A wonderful, warm novel from a major American voice.
‘It’s left a little hole in my life the way a really good book will’ Jonathan Franzen
A small American college. Five very different lives. One terrible mistake.
At Westish College, baseball star Henry Skrimshander seems destined for the big league until a routine throw goes disastrously off course. His error will upend the fates of five people. Henry’s burgeoning self-doubt threatens to ruin his future. College president Guert Affenlight falls unexpectedly and helplessly in love. Owen Dunne becomes caught up in a dangerous affair. Mike Schwartz realizes he has guided Henry’s career at the expense of his own. And Pella Affenlight returns to Westish, determined to start a new life.
As the season counts down to its climactic final game, all five are forced to confront their deepest hopes, anxieties, and secrets.
‘The best debut novel I’ve read this year – assured, funny, poignant and deeply satisfying’ Evening Standard
Reviews of The Art of Fielding
- ‘It’s left a little hole in my life the way a really good book will’ Jonathan Franzen
- ‘This is an outstanding novel about sport and, in Henry Skrimshander, Harbach has created a character who will keep sports psychologists in conversation for years’ Mike Atherton, The Times
- ‘Charming, warm-hearted, addictive’ Guardian
- ‘Once started The Art of Fielding is a book you want to read and read. It is deliciously old-fashioned: it simply gets on with the business of creating vivid, layered characters and telling a good, engrossing story’ Daily Telegraph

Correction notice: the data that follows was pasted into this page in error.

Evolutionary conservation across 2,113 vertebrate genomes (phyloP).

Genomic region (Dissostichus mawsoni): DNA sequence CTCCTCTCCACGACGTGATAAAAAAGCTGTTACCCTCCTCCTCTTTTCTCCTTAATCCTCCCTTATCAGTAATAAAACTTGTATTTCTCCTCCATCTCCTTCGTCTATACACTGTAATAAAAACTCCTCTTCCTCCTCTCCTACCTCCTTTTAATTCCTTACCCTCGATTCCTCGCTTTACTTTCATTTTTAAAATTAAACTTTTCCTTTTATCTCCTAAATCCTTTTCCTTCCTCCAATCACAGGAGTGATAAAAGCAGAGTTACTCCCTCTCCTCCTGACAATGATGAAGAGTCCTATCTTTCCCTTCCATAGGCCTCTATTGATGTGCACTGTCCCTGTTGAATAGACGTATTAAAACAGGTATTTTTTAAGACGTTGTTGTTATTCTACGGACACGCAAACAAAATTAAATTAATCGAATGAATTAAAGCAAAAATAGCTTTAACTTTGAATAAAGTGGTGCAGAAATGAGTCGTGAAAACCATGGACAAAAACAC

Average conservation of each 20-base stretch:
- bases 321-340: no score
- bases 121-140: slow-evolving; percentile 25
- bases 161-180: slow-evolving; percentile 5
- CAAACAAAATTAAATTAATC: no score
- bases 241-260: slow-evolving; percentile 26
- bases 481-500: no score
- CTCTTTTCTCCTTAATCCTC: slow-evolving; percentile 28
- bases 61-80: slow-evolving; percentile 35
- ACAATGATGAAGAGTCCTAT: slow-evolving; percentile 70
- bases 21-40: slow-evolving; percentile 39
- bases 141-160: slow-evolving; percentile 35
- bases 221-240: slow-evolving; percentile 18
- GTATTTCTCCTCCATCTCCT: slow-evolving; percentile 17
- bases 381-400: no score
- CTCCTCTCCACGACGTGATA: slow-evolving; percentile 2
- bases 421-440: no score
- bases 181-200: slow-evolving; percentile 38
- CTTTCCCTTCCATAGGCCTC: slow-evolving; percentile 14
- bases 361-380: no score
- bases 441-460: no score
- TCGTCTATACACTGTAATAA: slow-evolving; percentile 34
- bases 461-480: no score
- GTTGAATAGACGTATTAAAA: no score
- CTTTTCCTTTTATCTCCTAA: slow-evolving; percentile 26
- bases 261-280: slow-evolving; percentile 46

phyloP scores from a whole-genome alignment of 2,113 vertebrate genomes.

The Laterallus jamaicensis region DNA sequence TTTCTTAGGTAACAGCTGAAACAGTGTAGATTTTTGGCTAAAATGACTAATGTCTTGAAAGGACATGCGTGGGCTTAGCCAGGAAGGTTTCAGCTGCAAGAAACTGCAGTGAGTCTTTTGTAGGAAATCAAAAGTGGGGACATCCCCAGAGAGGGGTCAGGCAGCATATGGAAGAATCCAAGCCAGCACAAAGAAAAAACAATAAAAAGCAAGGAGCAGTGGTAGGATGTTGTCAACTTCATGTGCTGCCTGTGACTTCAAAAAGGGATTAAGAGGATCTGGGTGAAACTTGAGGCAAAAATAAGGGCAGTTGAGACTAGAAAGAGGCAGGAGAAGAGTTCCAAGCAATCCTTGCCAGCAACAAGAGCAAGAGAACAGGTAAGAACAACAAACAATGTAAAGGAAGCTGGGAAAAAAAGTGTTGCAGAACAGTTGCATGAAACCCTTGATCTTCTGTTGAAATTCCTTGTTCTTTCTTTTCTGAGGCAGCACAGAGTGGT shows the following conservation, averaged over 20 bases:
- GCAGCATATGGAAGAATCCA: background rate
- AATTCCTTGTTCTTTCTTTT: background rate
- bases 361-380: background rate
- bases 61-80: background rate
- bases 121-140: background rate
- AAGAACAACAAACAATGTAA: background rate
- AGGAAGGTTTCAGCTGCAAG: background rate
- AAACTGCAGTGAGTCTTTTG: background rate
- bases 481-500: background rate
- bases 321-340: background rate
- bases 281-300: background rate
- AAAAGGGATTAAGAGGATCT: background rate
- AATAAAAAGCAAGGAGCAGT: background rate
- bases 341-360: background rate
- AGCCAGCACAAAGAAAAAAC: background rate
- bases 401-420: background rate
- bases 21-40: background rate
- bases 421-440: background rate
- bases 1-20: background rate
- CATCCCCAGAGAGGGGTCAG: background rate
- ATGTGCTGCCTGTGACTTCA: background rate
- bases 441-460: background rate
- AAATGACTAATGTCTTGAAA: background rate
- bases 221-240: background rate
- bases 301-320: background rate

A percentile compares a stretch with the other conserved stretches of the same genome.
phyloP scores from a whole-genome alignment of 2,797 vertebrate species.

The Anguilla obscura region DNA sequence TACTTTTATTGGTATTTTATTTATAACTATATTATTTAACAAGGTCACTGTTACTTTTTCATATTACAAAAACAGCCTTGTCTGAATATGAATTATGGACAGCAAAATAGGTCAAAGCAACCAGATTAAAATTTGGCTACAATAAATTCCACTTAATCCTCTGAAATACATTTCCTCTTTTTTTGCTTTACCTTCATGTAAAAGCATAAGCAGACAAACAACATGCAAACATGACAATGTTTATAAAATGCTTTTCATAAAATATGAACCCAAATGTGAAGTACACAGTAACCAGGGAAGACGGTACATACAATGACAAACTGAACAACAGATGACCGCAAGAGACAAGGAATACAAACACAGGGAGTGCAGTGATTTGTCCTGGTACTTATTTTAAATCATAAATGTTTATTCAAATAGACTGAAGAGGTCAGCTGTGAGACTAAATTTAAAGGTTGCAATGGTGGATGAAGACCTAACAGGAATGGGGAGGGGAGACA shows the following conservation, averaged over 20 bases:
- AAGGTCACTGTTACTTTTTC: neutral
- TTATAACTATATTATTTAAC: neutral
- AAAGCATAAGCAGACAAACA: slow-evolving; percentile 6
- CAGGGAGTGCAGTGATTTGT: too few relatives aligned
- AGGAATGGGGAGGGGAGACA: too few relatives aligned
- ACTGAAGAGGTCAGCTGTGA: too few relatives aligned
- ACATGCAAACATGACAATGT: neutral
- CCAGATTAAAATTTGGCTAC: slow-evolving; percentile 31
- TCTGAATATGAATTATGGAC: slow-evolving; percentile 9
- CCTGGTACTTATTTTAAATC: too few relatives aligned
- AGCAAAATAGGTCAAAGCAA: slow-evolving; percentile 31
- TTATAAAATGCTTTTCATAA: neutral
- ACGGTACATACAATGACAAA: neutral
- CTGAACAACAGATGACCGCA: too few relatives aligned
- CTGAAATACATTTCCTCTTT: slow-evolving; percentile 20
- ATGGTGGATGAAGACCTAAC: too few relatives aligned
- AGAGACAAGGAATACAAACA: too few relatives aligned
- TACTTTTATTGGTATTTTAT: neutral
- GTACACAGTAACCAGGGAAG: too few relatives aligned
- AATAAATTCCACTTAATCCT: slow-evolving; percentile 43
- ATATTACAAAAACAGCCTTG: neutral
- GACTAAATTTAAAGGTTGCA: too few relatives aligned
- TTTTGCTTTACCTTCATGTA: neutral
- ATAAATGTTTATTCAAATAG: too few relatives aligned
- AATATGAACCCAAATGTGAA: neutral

- ‘An intricate, poised, tingling debut … leaves you longing, lingering, and a baseball convert long after the last page’ Téa Obreht, author of The Tiger’s Wife, winner of the Orange Prize
- ‘Chad Harbach has hit a game-ender with The Art of Fielding. It’s pure fun, easy to read, as if the other Fielding had a hand in it — as if Tom Jones were about baseball and college life.’ John Irving
- Steeped in American tradition, this moving debut hits a home run…What in less skilled hands might have been a light comic novel evolves into a debut of great warmth and weight… This is a charming, moving and slyly profound novel. You might even say Chad Harbach hit this one out of the park’ Sunday Telegraph
- ‘Every bit as good as billed. A big, beautiful blowout of a book, sure and generous, it reads like a throwback to the mid-20th century, when American literature was in its pomp… an exceptional debut’ Guardian
- ‘A terrifically engaging novel… you will be rewarded by a page-turning, beguiling and wonderfully warm-hearted read’. Sunday Times
- ‘The baseball sequences are terrific… Harbach captures precisely the strangely becalmed grace that sets sportsmen like Henry apart…Very good indeed’ Independent